Neil hopes to be playing The Open at Carnoustie
Bradley Neil first played at Carnoustie when he was 12 years old and ten years on he is desperate to make his professional Open debut at the toughest links course on The Open rota.
Neil, who is now 22, former Champion of The Amateur Championship and competed in The Open Championship at Hoylake in 2014, but getting his first opportunity as a professional at Carnoustie would be something altogether more special.
Born just 30 miles up the road in Blairgowrie, he knows the course inside out, so when he says it is the hardest finish in Open golf, it is difficult to argue.
He explains: “When I played in 2014 as an amateur, it was fantastic. The Open and the Masters have been my favourite golf events to watch. It didn’t matter where it was, it was going to be my first Open.
“But if I was to qualify for my first Open as a professional in Scotland, it would add that little bit of gloss to it.
“If it happens, it happens. I believe in my ability and that many years down the line I’ll have competed in many Opens. Hopefully quite a few of them will be in Scotland. If it happens this year, then brilliant, that’s what I’m aiming for.
“I’ve been fortunate to grow up near Carnoustie and St Andrews. I’ve been around those places so much and I first played Carnoustie when I was 12 years old, so I know the course pretty well.
“Carnoustie is one of the toughest links courses without wind. Links golf is purely dependent on how windy it is, but even without the wind, Carnoustie is such a tough course. With the new amphitheatre and the stadium around the 18th green, it’s going to be make it even more amazing. It does so much for the event.
“The finish there has to be the toughest finish in Open golf. Those four holes, you cannot breathe. You have to hit the purest of golf shots just to make par, so it’s going to be an amazing week.”
Neil knows better than most just how demanding the course at Carnoustie can be and expects plenty of surprises along the way come July.
Each of the last three editions of The Open played over the Angus links have finished with play-offs, with Paul Lawrie’s win in 1999 ranking as one of the most iconic Major finishes in recent history.
Neil added: “It’s known worldwide as ‘Car-nasty’ because of how brutal and tough it is. There’s never been an Open at Carnoustie that hasn’t had drama.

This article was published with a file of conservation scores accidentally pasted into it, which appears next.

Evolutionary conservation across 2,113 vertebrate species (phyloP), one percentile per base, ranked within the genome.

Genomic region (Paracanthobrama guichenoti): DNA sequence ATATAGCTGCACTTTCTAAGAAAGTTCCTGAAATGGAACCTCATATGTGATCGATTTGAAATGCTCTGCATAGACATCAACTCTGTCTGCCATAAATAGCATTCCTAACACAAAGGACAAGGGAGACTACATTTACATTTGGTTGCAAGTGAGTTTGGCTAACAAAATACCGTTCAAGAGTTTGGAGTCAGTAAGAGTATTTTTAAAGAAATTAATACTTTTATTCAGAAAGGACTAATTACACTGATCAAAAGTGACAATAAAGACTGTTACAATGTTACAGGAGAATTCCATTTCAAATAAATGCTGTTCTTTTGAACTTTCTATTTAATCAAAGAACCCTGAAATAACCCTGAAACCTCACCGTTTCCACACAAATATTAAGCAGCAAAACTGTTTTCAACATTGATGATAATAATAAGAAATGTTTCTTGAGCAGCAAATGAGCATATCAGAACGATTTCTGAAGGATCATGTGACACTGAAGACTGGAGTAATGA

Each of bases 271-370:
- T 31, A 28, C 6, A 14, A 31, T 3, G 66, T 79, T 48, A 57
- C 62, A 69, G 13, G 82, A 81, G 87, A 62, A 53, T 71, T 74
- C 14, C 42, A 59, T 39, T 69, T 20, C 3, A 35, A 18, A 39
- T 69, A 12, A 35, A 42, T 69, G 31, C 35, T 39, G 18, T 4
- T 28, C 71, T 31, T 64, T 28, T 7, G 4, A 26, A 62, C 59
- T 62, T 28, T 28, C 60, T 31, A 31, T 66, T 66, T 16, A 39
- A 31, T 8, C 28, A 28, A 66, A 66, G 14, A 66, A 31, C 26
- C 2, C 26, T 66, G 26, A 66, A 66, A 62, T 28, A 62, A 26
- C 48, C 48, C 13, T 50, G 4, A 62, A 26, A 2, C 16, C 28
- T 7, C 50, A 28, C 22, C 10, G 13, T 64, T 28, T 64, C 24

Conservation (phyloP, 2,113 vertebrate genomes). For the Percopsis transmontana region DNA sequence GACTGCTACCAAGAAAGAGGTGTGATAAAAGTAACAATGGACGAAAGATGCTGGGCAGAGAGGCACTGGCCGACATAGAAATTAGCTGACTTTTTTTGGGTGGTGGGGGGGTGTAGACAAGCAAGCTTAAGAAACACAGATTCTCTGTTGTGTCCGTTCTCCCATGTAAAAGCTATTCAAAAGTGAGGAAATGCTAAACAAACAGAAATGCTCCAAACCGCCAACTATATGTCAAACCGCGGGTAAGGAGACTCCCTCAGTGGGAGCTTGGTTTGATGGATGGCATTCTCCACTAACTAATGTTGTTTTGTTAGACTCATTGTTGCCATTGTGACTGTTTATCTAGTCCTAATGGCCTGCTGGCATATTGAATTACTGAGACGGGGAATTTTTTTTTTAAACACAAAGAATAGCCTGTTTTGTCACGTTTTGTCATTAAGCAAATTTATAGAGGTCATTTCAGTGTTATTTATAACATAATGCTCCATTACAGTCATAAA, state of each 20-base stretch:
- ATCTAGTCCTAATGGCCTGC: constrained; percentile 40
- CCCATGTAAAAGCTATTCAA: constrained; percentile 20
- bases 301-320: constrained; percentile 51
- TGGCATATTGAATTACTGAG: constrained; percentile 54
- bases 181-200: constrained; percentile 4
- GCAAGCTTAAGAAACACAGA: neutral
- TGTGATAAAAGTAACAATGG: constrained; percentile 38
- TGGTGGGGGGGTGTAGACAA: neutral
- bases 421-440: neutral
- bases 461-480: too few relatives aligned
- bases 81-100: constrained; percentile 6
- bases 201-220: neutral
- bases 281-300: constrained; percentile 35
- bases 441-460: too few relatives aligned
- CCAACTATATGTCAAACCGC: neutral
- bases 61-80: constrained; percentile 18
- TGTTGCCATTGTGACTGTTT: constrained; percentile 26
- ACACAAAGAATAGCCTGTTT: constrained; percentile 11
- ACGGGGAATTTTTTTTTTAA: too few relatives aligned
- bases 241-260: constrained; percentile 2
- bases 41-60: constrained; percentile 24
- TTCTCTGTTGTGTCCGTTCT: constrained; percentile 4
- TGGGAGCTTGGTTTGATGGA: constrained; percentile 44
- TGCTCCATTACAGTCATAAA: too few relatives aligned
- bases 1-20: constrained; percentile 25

“You go back to 1999 when Paul Lawrie won and obviously the (Jean) Van de Velde meltdown. Even when (Sergio) Garcia and (Padraig) Harrington had the play-off in 2007. The drama in regulation, when they both played 18 in the fourth round.
“The great thing about the Open, for the amateur golfer, is they love seeing birdies and eagles but they also want to see the best in the world hit shots as bad as they do. That makes them seem human.
“That will happen at Carnoustie. You will see some big numbers and some wild shots – it will be so entertaining! If I am playing, I hope I’m not on that side of it when the wind gets up.”
Having grown up watching, and now playing in The Open, Neil has been immersed in the sport almost from birth.
This year children under the age of 16 will go free in Carnoustie, an initiative that Neil believes will be hugely beneficial to golf in Scotland.
“I went to the Open many times as a kid,” said Neil, who was in Dundee, the closest city to Carnoustie, to promote the event.
“The whole kids go free thing, I’d have loved it. I’m 22 now so can’t take advantage but I think it’s fantastic.
“It’s a great way for the R&A to make the game more youthful. I’m not even the next generation anymore, it’s the teenagers and kids under the age of ten coming into the game.
“If I were playing in the event myself, it would be huge because living 30 miles away and being a local lad, I could inspire kids in the area.”
Early Bird Pricing closes at midnight on Wednesday 31 Jan. Don’t miss out on the chance to secure your place at The Open.